Section 35 of the Constitution Act, 1982, does not, as held by the Court, give to the courts the jurisdiction to expropriate indigenous sovereignty in contravention of the previously settled constitutional law. The section states, “The existing aboriginal and treaty rights of the aboriginal peoples of Canada are hereby recognized and affirmed.” Instead of constitutionally modifying the previously settled constitutional law the section simply confirms it, and neither adds nor takes away from it. Most importantly it does not create, as the Court in the Tsilhqot’in Nation case pretends, a judicial discretion to expropriate the indigenous constitutional interest.
What the Court has done is invent “the rule of judicial discretion” in place and stead of “the rule of law.” How is it, then, that the judges whose burden is to uphold the constitution under the rule of law have instead made a profoundly political, as opposed to judicial, decision?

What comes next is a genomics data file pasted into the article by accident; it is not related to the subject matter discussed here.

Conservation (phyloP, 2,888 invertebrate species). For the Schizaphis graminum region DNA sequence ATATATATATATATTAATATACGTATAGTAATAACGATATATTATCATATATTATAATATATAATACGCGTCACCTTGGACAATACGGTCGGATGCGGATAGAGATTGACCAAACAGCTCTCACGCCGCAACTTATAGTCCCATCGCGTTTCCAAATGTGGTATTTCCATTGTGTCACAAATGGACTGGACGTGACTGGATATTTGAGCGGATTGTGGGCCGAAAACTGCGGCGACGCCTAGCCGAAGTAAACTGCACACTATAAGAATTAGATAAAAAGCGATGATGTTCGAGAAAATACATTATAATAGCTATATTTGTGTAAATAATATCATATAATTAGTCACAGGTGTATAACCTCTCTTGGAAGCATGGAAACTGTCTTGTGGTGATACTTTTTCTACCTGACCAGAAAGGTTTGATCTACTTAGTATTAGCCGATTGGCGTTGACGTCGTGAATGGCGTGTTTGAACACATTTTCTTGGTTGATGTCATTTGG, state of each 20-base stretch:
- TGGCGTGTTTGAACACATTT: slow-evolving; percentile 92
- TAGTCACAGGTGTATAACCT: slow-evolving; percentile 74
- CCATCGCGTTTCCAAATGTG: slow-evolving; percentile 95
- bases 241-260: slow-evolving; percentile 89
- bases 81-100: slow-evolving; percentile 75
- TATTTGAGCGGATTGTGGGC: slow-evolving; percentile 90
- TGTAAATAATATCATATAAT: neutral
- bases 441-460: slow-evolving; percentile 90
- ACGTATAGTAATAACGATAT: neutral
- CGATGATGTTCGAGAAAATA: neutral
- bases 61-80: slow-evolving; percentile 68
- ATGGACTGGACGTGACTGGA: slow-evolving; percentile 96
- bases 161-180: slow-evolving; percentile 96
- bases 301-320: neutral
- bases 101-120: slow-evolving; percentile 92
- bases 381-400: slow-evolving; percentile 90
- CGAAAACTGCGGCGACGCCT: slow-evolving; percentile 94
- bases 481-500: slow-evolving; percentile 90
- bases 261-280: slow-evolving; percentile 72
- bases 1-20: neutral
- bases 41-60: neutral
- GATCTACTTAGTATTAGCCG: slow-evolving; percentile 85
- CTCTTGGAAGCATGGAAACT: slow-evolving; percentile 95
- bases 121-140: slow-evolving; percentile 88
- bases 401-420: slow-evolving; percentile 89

In the first sentence of the book How Judges Think (Harvard University Press, 2008) by Justice Richard A. Posner of the United States Court of Appeals His Honor says:
Traditional legal thinkers are likely to say that if legalism (legal formalism, orthodox legal reasoning, a “government of laws not men,” the “rule of law” as celebrated in the loftiest Law Day rhetoric, and so forth) does not exist everything is permitted to judges—so watch out! Legalism does exist, and so not everything is permitted. But its kingdom has shrunk to the point where today it is largely limited to routine cases, and so a great deal is permitted to the judges. Just how much is permitted and how they use their freedom are the principle concerns of this book.
He concludes (p. 369), “So judging is political.”

Bruce Clark, Ph.D. in jurisprudence, is an Indigenous rights activist and author of Native Liberty, Crown Sovereignty: The Existing Aboriginal Right of Self Government in Canada and Justice in Paradise. This article first appeared on the website http://dissidentvoice.org